Artistic Brass Sculptures in Miniature
Recipient of the 2009 Joe Martin Foundation Lifetime Achievement Award
Blurring the Lines Between Model Making, Jewelry, and Art
It’s difficult to classify the work of Szymon Klimek. Ultimately, we chose to include it in our “machining and metalworking as art” section; however, the model engineering, model making, and even the mechanical jewelry sections would have been appropriate as well. Szymon’s solar-powered steam engines could certainly be displayed at any model engineering show. But what about his tiny brass hat boxes, or his small wrapped gift boxes, or even the flowers in his tiny coaches? Szymon has combined art and model engineering in a unique blend to produce artistic pieces that defy categorization.
About Szymon Klimek
Szymon (pronounced Simon) Klimek was born in Poznań, Poland in 1954, to a family blessed with artistic abilities. He went on to achieve a Master of Science degree in engineering, and noted that he always had good manual skills. Szymon was familiar with how to work with thin sheet metal, and decided in 2004 to build a small model locomotive with a coal wagon (tender). The model has a total length of 80 mm. (It can be seen below). From there, Szymon went on to build miniatures with other themes, including gift boxes with floral motifs, cars, stationary steam engines, and locomotives. By 2009, he had already completed over 100 miniatures.
Szymon noted that the hardest part of his process is finding or making the drawings for the original designs. He doesn’t work to any set scale. The eventual presentation is often inside of a glass goblet, which helps to determine the scale of the objects being made. Szymon then draws the shapes from a given set of plans onto sheet brass—anywhere from 0.1 mm to 0.08 mm thick—and cuts them out. He manually forms the shapes (no fancy machine tools), and then glues them together before applying a clear lacquer finish. The assembly process is time-consuming, and requires a great deal of precision and focus.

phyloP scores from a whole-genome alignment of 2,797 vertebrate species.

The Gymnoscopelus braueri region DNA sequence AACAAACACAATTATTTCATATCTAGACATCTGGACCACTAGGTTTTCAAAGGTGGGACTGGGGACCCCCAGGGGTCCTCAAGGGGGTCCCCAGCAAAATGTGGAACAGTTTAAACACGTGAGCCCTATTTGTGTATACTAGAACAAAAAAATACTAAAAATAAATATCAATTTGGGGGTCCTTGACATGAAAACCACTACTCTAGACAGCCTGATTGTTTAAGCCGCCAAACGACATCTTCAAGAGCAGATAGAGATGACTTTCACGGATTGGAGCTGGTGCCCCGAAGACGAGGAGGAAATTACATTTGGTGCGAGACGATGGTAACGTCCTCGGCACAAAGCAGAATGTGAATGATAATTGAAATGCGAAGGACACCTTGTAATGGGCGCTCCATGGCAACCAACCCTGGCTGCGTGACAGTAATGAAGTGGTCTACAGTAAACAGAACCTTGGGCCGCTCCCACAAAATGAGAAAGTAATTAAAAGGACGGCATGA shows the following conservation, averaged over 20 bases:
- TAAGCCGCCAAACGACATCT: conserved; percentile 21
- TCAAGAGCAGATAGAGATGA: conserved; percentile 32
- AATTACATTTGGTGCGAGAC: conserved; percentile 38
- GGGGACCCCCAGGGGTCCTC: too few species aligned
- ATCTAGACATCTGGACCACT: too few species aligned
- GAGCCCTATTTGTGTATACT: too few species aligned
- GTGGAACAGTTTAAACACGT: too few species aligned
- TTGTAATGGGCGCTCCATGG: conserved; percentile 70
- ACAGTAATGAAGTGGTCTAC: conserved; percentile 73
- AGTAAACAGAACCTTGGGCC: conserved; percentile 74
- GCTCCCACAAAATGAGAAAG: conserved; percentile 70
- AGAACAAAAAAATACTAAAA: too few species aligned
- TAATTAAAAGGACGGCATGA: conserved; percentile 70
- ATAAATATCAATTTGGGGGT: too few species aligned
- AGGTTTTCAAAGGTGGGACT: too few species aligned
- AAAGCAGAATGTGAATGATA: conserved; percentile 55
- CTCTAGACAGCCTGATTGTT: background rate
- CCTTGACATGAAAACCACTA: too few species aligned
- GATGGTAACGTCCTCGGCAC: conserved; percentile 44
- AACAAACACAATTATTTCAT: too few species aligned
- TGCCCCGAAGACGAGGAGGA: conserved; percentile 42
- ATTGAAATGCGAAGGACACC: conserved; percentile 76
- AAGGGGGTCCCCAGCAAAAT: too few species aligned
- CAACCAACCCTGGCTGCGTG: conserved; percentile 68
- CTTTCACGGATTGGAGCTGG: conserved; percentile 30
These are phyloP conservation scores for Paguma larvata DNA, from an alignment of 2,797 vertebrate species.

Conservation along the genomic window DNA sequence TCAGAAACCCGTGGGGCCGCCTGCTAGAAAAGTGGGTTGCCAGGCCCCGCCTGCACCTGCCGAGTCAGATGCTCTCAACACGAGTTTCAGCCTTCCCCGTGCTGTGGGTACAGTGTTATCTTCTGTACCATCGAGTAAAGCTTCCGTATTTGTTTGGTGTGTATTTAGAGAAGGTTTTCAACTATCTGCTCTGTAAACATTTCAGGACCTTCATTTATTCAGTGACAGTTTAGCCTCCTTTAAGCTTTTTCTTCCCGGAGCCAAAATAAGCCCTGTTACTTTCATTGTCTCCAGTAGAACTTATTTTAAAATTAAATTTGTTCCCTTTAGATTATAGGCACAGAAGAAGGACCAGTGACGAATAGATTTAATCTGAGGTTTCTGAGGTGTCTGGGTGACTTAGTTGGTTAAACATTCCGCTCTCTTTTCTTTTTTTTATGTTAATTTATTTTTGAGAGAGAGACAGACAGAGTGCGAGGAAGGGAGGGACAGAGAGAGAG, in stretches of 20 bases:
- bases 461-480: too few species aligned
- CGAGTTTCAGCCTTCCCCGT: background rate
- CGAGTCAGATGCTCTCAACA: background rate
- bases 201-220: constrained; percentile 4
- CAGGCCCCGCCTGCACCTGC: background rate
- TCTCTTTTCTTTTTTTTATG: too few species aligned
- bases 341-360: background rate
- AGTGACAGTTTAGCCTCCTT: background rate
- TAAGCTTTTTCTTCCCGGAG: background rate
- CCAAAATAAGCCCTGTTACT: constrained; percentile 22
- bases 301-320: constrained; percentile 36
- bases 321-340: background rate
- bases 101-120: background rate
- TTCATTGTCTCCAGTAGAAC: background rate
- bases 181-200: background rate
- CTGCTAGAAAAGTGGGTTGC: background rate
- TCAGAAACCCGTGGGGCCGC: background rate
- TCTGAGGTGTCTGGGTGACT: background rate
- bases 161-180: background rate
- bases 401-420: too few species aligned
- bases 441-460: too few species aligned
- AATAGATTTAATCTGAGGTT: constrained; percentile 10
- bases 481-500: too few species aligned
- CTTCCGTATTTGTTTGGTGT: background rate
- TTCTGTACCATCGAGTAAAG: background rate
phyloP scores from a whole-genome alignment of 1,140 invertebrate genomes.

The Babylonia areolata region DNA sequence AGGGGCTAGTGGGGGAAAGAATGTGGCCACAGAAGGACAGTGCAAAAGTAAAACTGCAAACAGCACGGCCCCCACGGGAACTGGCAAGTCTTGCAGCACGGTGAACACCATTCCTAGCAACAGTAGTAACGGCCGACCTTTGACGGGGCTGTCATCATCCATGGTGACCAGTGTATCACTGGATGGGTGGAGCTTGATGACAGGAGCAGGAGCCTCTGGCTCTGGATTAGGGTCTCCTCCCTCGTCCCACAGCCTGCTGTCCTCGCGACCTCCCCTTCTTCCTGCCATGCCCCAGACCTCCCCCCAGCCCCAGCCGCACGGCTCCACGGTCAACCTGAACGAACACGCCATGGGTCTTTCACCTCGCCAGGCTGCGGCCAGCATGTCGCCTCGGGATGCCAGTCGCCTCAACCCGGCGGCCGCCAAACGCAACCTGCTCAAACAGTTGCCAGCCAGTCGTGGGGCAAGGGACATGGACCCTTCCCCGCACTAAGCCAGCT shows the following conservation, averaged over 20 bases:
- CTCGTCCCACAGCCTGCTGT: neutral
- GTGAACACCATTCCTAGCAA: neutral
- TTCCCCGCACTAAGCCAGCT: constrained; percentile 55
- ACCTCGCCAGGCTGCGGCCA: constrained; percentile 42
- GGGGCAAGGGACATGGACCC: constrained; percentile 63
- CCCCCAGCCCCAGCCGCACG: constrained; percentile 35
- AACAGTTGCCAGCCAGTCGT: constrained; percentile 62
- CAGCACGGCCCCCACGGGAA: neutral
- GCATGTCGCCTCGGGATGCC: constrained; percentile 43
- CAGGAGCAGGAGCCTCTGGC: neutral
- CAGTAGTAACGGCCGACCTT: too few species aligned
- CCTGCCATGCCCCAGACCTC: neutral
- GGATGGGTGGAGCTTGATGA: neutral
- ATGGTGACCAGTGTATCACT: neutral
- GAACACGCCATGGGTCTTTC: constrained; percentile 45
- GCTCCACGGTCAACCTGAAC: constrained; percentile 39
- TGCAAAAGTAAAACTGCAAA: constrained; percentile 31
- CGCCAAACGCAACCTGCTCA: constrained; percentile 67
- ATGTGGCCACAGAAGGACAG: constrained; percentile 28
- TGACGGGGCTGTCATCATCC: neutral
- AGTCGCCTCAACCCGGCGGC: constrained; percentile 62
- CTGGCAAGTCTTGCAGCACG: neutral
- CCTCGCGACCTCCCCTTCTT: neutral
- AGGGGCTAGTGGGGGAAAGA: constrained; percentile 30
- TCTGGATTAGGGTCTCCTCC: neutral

If Szymon feels that the basic design needs to be livened up, he adds elements like floral motifs, ribbons, or glittering zircons (Swarovski). Because of the delicate nature of these models, he encloses them in glass goblets, usually about 25 cm high. Szymon’s more recent steam engine creations are run by small electric motors powered by solar cells, adding the element of motion.
At the time of this writing, Szymon had remained non-commercial. However, that changed when he launched his own website featuring a gallery of his miniatures. He planned to offer these and other creations for sale. The decorative miniatures in goblets can serve to decorate elegant interiors, and are quite the conversation starters.
Joe Martin Foundation Lifetime Achievement Award
In September of 2009, Szymon Klimek was presented with a Lifetime Achievement Award from the Joe Martin Foundation. This award is a recognition of the unique and artistic nature of the work that Szymon has produced. He received an award certificate, an engraved gold medallion, and a check for $500.00.
Donating Work for Museum Display
In November of 2009, Szymon Klimek shipped some exemplary pieces of his finest work as a donation to the Miniature Engineering Craftsmanship Museum. The first miniature, an Adler 2-2-2 locomotive, comes from the early days of steam, and pulled Germany’s first commercial trains. Designed in 1835 by Stephenson in England, the train was in service for 20 years before eventually being replaced by more modern locomotives. A replica of the engine was being restored in Germany for the DB Museum in Nuremberg. The following year, Szymon also donated a second miniature of a Victorian steam engine for display at the Craftsmanship Museum. Both models are pictured below.